Deleuze has written on schizophrenia as a positive feature. The post-modern subject is “schizophrenized”, liberated from psychoanalysis. Deleuze invites us to follow our natural path toward disintegration. The subject’s movement must be a horizontal one, toward the creation and exploitation of new potentialities. You have to acknowledge “that everything is in flux”.

The subject loses his ‘subjectivity’ (or his is-ness) and becomes a mask to which no permanent code can be assigned. The social pyramid is substituted by the labyrinth at the same time that the individual’s “tree” is replaced with “grass” (“rhizome”).


When I started this post I stated that a social networking site is a flat (2-dimensional) display of who I am (a syntagma of events, links, friends etc adding up to be ‘me’). Is this also what Deleuze is saying about the post-modern subject? A tree is a more paradigmatic symbol and grass more syntagmatic anyway, but grass is more complex in the way that it is not simply linear but it will be able to construct a complex network.


A comparison: a syntagma would be: Saskia is wearing shoes, socks, underwear, jeans, sweater and t-shirt, now if I shuffle the order of things: Saskia is wearing  socks, sweater, shoes, underwear, t-shirt and jeans, now I’m actually still wearing the same clothes. The rhizome, I understand as a different syntagma where the possible horizontal connections are so vast that you will never end constructing a series. But it will also not turn into a paradigmatic structure because you will not actively choose between options but you will keep connecting growing number of elements in a series.


I like the idea and it will work a little bit like this within a social networking site already maybe. But I’m still left with two different platforms, such as Hyves and LinkedIn, not being connected. There is a service called Swurl (http://www.swurl.com/ see also the post ‘What Can We Do With ‘Swurl’? by Hannah Biemold http://tinyurl.com/3fmezh) connecting all your social networking or shared applications together for everyone to see. So here my boxing friends can watch my ‘other’ life with my art friends (if they would ever want to do that). The interesting thing is that this mixing works perfectly when I’m out in real life with my art friends and I meet my box friends as bouncers at the club we want to enter. This is how the rhizome unfolds big time, sometimes leaving me embarrassed, sometimes proud to show a part of me that was hidden before. The truth is that on internet a service like swurl will probably not work because the worlds will not accidentally collide but consciously be connected, and when there is no actual need to see over the borders of one’s own backyard, it’s just too convenient not to. My boxing friends will probably not meet my art friends virtually but in real life they probably may (in a situation not profiled or even controlled by myself)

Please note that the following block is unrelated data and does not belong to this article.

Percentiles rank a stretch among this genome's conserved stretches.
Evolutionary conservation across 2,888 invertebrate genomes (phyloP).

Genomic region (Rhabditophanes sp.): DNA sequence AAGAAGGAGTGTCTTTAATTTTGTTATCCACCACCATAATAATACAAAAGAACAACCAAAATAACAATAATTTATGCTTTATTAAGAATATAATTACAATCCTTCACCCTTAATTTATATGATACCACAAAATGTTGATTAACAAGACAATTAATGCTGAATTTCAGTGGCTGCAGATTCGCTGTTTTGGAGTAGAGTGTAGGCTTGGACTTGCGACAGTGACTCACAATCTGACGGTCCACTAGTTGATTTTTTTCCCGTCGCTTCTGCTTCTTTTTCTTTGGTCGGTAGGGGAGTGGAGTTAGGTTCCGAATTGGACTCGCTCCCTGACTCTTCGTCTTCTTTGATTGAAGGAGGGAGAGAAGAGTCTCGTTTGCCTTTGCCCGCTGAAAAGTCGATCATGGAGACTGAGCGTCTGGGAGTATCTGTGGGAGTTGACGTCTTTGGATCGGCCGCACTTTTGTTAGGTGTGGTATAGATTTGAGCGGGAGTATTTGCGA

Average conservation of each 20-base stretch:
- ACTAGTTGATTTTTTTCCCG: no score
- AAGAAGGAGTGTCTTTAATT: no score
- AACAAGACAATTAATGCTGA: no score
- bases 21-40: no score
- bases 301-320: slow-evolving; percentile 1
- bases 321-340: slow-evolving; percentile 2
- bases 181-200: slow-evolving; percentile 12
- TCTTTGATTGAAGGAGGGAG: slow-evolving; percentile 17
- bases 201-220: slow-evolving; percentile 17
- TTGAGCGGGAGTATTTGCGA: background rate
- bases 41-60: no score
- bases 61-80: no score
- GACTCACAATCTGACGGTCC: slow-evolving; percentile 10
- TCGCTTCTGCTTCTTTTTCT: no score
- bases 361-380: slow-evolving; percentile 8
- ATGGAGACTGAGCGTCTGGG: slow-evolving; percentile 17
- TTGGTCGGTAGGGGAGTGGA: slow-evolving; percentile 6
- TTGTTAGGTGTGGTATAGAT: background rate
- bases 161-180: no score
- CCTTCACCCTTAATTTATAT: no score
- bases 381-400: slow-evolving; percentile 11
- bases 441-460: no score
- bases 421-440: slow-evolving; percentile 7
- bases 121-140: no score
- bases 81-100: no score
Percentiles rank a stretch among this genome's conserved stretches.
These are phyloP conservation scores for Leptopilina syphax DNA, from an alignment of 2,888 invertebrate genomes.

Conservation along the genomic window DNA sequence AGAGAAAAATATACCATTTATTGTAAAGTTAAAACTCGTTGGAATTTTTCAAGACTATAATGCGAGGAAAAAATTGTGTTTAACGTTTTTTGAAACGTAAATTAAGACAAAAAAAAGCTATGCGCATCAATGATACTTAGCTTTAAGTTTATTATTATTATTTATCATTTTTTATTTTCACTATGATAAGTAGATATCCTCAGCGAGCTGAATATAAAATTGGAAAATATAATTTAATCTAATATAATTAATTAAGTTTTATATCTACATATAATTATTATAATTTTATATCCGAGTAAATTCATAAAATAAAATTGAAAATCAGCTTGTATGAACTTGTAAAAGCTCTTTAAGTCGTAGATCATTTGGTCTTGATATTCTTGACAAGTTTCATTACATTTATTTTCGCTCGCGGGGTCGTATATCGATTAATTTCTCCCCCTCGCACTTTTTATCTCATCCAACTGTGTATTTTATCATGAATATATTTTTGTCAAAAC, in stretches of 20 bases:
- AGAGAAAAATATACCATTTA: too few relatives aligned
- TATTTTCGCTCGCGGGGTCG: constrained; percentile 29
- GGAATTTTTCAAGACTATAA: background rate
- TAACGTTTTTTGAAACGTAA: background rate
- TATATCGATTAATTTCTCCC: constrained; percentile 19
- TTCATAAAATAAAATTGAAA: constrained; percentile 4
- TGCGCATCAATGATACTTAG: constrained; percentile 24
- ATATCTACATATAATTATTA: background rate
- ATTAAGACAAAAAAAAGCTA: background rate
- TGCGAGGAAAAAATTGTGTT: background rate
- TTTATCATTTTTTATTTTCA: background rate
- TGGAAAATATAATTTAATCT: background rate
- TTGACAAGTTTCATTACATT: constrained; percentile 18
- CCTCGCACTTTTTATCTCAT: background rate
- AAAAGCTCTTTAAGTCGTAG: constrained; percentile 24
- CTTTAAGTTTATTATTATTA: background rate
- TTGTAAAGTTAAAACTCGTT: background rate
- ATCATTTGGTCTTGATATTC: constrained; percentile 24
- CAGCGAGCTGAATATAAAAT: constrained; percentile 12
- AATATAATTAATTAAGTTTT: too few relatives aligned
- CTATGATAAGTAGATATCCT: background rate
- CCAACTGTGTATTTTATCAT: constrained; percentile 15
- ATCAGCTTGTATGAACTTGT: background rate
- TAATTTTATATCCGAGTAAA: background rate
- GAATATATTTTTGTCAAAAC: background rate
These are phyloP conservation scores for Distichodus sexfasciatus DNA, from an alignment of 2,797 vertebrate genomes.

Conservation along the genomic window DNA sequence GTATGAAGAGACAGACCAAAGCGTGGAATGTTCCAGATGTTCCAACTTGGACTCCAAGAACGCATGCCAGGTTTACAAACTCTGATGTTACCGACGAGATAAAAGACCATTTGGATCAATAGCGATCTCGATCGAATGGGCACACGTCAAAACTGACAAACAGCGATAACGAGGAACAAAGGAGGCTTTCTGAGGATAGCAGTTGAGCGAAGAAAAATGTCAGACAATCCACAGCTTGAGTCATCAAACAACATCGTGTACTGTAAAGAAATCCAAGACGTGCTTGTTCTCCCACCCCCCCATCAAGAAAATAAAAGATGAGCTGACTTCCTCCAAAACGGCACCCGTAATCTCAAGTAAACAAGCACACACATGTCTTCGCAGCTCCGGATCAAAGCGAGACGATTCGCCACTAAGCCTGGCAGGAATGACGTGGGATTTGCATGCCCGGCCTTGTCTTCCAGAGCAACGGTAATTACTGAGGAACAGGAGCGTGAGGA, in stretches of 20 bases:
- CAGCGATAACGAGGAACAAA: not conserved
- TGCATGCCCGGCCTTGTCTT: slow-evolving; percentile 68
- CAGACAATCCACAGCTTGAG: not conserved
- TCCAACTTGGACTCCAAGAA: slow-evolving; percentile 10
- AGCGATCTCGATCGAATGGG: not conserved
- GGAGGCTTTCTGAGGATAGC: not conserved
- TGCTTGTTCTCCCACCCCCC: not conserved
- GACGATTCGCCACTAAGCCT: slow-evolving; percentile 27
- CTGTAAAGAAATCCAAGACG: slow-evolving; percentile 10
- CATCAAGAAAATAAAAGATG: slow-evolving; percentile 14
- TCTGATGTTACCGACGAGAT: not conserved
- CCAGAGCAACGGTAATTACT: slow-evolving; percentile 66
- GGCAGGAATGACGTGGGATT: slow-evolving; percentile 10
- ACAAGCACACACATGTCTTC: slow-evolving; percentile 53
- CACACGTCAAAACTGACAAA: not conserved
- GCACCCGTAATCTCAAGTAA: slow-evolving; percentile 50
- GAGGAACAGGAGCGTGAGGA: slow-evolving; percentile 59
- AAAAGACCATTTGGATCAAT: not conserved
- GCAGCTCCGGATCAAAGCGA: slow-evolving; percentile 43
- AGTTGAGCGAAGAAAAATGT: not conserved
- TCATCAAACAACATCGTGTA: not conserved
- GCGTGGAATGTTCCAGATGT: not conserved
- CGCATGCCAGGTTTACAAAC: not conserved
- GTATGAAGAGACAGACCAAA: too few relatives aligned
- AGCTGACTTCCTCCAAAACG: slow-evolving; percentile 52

I would like to end this blogposting with the following quote from Danah Boyd: “The Internet mirrors and magnifies all aspects of social life.”

I just can’t totally agree with that…


Social Network Sites: Public, Private, or What?, Danah Boyd, 2006

< http://tinyurl.com/52mj36> 05-10-08


Essays Critical and Clinical

 Door Gilles Deleuze, Daniel W. Smith, Michael A. Greco

< http://tinyurl.com/4l6pv2> 05-10-08